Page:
West Germany has tentatively agreed to allow production of an advanced new gun for the next generation of U.S. battle tanks to be built in the United States under license, it has been learned from high-level West German officials.
The arrangement reportedly was hammered out in three days of negotiations this weekend at the Bonn Defense Ministry by U.S. Army Undersecretary Walter Laberge, who left for Washington yesterday.
The agreement is of considerable potential importance to both countries, to the contractor selected for the job in the United States and to the North Atlantic Treaty Organization, where a major goal fo several years has been to try to standardize weapons.
If the terms worked out here are approved formally by the Army, the Pentagon and Congress, it would mean West German-designed guns and special new ammunition would become front-line equipment on about 3,300 new XM-1 main battle tanks that the U.S. Army plans to order.
A final deal, West German officials say, also undoubtedly would help the atmosphere in the Bonn parliament toward agreeing to share the more than billion-dollar cost in the oft-delayed NATO purchase of 18 U.S. Airborne Early Warning and Control Planes, knowns as AWACs.
Although the two military projects have never been officially linked. The West Germans have made it clear that the United States must at some point make good its pledge that arms purchases must be more of a "two-way street" with the United States buying some European equipment rather than the Europeans always buying American arms.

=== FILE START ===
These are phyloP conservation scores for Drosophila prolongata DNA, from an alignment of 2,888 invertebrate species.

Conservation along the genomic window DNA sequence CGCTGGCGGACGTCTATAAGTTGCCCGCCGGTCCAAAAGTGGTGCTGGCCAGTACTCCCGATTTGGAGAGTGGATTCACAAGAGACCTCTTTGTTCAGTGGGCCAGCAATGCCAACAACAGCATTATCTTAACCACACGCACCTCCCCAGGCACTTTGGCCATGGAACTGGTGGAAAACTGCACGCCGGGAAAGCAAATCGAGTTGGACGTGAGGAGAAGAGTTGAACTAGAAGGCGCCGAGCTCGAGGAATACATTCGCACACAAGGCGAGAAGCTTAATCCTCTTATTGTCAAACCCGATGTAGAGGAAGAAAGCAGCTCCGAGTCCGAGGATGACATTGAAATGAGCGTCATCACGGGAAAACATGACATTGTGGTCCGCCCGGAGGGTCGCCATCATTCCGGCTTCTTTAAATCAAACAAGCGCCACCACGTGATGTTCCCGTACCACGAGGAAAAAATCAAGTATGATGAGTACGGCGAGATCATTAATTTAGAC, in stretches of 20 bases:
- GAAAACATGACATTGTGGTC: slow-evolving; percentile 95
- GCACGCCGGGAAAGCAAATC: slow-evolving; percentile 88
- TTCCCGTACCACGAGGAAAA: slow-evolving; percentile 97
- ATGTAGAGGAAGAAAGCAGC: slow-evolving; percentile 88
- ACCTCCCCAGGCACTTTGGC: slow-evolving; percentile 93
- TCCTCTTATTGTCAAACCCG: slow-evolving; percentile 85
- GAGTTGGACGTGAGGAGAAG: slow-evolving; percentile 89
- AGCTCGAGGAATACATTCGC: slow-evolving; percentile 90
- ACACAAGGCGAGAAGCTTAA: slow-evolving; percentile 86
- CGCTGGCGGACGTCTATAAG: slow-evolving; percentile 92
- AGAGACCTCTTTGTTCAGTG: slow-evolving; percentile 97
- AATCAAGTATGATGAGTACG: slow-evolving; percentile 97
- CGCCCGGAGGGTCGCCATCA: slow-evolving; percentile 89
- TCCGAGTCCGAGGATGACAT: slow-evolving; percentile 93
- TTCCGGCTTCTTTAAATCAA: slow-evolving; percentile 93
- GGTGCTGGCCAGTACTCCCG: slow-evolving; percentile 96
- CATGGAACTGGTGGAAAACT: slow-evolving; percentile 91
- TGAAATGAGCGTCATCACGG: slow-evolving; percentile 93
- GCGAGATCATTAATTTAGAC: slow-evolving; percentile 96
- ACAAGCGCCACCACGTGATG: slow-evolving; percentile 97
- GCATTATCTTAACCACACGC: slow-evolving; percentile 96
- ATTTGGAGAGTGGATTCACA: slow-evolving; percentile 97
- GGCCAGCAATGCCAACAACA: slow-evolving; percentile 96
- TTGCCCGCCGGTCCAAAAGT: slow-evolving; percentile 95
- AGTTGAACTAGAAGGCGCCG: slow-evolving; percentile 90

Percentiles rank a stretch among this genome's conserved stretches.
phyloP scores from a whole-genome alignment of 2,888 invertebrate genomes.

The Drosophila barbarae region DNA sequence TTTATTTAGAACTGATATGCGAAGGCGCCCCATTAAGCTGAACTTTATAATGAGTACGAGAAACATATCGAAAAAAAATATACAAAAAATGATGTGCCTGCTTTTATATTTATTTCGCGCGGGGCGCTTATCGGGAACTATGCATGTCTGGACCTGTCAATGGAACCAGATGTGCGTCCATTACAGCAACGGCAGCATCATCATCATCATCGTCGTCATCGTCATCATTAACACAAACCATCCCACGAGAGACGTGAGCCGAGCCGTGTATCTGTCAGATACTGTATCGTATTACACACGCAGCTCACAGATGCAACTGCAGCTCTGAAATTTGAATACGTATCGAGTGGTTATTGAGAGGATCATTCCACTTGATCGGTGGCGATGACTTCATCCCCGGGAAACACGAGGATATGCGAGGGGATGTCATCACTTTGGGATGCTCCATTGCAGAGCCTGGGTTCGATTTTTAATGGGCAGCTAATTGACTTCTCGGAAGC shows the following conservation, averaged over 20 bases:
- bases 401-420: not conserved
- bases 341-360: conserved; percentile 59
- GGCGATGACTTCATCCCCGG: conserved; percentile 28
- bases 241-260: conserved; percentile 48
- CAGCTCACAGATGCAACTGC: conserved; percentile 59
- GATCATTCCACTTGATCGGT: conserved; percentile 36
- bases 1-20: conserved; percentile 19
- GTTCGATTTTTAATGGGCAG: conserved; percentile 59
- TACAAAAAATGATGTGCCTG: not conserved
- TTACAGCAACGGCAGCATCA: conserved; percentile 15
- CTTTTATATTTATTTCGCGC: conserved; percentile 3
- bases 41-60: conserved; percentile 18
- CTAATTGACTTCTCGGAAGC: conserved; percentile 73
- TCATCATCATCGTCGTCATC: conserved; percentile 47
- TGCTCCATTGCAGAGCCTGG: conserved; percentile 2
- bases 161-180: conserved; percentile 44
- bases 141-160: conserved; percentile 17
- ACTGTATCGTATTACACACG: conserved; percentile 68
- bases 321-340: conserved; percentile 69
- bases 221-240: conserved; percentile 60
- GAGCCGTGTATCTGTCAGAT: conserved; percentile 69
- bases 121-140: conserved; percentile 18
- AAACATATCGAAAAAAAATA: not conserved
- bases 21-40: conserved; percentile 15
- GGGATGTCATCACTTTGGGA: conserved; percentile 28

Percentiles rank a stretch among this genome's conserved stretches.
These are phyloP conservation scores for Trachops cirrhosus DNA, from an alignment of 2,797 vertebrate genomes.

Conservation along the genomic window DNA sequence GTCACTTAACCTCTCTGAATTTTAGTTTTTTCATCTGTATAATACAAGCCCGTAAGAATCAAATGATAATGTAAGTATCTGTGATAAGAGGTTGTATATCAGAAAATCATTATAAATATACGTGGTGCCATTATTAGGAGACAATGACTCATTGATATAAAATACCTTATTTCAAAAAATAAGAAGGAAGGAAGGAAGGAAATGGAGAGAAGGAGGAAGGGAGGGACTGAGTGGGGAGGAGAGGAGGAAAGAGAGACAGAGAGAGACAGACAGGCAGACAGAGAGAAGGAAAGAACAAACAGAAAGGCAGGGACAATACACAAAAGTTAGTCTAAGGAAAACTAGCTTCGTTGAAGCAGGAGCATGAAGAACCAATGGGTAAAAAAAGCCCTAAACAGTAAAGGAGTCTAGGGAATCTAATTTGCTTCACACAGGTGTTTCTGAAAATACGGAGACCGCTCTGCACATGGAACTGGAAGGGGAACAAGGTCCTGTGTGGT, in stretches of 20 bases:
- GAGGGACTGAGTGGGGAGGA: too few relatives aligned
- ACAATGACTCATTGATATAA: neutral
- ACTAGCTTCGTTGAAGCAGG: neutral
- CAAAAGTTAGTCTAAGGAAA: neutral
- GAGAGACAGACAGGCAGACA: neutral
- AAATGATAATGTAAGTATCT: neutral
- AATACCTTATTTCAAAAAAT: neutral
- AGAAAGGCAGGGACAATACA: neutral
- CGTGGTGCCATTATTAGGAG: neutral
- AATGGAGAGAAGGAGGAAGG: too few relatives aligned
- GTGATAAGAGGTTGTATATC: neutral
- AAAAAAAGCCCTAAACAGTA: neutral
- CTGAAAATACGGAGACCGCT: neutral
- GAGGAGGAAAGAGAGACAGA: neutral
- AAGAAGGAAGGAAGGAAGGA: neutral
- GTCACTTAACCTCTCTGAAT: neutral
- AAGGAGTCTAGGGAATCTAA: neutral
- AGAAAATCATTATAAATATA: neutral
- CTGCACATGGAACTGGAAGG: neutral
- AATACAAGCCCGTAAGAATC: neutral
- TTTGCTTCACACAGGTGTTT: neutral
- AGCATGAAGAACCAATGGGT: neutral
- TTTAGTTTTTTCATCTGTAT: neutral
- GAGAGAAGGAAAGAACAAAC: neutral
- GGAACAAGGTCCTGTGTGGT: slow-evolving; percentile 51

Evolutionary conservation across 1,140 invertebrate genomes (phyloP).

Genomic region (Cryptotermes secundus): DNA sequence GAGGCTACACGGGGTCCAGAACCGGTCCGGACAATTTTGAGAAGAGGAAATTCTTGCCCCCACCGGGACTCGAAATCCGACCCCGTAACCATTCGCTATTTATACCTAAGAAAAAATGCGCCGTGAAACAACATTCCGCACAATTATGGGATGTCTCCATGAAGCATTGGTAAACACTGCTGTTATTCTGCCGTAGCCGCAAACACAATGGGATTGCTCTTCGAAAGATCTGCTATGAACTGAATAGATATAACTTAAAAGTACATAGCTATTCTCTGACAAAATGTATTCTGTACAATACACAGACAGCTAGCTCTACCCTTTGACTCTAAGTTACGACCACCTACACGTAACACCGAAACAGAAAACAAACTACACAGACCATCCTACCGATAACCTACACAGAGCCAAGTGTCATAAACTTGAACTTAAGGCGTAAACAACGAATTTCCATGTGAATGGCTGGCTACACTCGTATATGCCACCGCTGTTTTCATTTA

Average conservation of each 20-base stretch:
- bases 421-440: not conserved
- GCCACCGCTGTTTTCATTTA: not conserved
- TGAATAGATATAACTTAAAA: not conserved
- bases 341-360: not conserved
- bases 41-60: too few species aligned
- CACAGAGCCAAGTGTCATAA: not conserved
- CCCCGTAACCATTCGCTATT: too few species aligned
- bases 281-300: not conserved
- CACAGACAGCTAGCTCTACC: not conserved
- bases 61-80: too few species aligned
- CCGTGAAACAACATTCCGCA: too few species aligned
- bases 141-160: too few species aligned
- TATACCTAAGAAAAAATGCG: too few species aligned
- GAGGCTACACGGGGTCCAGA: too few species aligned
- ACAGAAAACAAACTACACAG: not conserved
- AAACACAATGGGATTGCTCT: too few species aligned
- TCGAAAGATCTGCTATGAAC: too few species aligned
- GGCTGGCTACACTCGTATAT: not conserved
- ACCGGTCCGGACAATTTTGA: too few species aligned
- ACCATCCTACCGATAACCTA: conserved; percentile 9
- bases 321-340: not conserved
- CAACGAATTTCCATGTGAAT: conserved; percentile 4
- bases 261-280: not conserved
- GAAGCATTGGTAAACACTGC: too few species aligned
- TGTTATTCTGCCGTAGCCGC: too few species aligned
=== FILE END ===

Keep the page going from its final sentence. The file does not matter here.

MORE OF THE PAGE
The West Germans were disappointed last year when their highly touted new Leopard Roman No. 2 tank was not selected by the U.S. Army. Since then, there has been an effort to introduce standardization in some fashion into the new tanks that both the U.S. and West German forces - involving almost 6,000 new tanks combined - would use.
The West German gun - a smooth-bore 120mm weapon - reportedly has been tentatively selected as the winner by the U.S. Army in recent competition with 120mm British-designed weapon with the U.S. Army's 105mm gun.
The West Germans, who have unemployment problems, too, would like to have had the gun build here. But that was opposed by the U.S. Army and apparently was the reason behind the trip. By Undersecretary Laberge, Top German officials said here, however, that they were aware that the only way to have the gun on U.S. tanks would be to have it produced in the United States.
The West Germans also say that along with the gun goes a new type of ammunition that flips out wings after it leaves the barrel to help stabilize it in fight.
The West German gun is still being developed so it probably would not be ready in time to be fitted on perhaps the first 1,000 U.S. tanks, but could be refitted to those later.